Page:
About Us

Our Mission

The purpose of Wilder Creek Conservation Club is to protect and conserve the natural resources of our country and to educate future generations to become caretakers of our water, air, land, and wildlife.

Our History

Wilder Creek was named for Oshea Wilder who was an early settler of the Marshall area. He and his wife, Cornelia, came to Marshall in 1831. He was a land surveyor. The Wilders purchased land in Eckford Township. They later moved to the Lake Michigan area where he continued to work as a surveyor. They returned to Eckford Township where Mr. Wilder died in 1847.

On the Wilder Creek property is a railway bed that was part of the old Interurban line that ran between Marshall, Albion, and Homer.

During the late 1930s, the Wilder Creek Castle was built under the WPA (Works Progress Administration). The castle’s guiding force was James Brown of Stuart Lake, who designed the building reminiscent of a European castle he’d visited. The primary builder was James Brown of Lyon Lake. Originally, the structure was located near Concord, and it was dismantled and rebuilt at the Wilder Creek site.

The Evening Chronicle, Marshall, Friday, August 13, 1954 states,

“There are 100 tons of stone in the building, and it took 20 loads each hauling 5 tons of stone.  In addition, stone was secured from the old mill foundation at Marengo, and the door and indow lintels were secured in Marshall from old curbing which was taken out and replaced with cement.  Funds for purchasing the stone was (were) given by Harold C. Brooks, and plans for the building were drawn by Brown.  A donation from Louis Brooks paid for the lumber and other material used in construction of the castle.”

Over the years, the castle has been a private residence, a haunted castle attraction during the Halloween season, and as the backdrop for the Renaissance Faire. By 1946, the Calhoun County Conservation Club was established. Later the name was changed to the Wilder Creek Conservation Club. The Marshall Bowmen, because of their affiliation with the conservation club, worked with existing club members to improve the club house which had originally been located at Fort Custer, Battle Creek, MI. The building initially served as military barracks.

Wilder Creek Conservation Club has had many “faces” throughout its history.  One historical archive mentions that at one time, the club boasted 700 members and was used nearly weekly for family/community gatherings. In 1946, the club was directed by the Calhoun County Sportsmen’s Association.  The Evening Chronicle, Marshall, Mi, Friday, August 13, 1954 notes:  (In 1946 the) “idea of the group was to reforest some available land which had come back from (for) taxes, raise a number of pheasants, improve the Wilder Creek area, gain public access to lakes, organize fox hunts and have winter pheasant feedings.”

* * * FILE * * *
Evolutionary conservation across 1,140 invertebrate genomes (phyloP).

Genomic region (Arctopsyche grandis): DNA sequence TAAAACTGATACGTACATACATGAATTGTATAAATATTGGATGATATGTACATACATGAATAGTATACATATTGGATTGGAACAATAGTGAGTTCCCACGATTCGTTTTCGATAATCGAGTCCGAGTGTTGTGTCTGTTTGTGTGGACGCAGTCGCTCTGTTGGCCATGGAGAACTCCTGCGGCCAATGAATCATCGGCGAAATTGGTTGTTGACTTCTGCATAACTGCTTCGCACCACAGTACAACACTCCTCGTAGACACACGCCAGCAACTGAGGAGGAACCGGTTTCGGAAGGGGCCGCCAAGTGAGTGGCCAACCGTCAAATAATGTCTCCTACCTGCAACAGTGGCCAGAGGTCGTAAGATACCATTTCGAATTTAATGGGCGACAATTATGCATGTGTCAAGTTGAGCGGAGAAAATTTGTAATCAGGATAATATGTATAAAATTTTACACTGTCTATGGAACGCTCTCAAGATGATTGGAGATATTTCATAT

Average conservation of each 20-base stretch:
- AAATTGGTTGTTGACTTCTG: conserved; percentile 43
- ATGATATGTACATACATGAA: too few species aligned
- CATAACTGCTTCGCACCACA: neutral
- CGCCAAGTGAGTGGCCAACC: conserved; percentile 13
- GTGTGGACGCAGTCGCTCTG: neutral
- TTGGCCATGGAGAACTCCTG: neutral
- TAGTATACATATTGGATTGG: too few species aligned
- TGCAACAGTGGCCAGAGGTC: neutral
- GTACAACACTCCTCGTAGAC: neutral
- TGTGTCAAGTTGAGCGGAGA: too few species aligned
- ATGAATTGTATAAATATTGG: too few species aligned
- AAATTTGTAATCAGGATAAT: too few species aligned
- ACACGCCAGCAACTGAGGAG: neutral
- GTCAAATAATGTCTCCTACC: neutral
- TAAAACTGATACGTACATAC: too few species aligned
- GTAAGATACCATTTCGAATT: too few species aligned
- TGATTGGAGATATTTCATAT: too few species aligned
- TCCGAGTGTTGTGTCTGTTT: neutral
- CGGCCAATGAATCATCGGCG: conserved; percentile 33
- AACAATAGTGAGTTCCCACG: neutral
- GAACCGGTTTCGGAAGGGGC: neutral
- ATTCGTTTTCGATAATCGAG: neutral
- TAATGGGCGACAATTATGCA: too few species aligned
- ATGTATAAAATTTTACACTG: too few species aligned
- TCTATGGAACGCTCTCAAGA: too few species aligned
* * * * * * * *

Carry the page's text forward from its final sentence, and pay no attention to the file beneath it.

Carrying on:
The same article goes on to say that in 1952, the club focus evolved to become the Calhoun County Conservation Club, concentrating more on conservation and family recreation.  “The club’s membership is now well over 600, and officials hope to hit the 700 mark this year.  The picnic grounds attract from 10,000 to 15,000 yearly and the area offers all types of recreation.  It includes hillsides covered with undergrowth, a bird haven, archery, and trap shooting area, and a ball field.” Also in 1952, the club became incorporated with the State of Michigan as a non-profit corporation.

Today, Wilder Creek remains rooted in the mission of nature conservation and education, which is lived through meaningful relationships with the local community, Eagle Scout project collaboration, and more.

Our Board of Directors


Jim Dobbins

Andrei Radulescu
Vice President

Bob Bursley

Sandi Dobbins

Marcia Jenks
Event Calendar Coordinator

Dave Goedde
Youth Liaison


Kevin Brownell

Russ Byrne

Tim Cook                                                                 

Andrei Radulescu

Jim Roth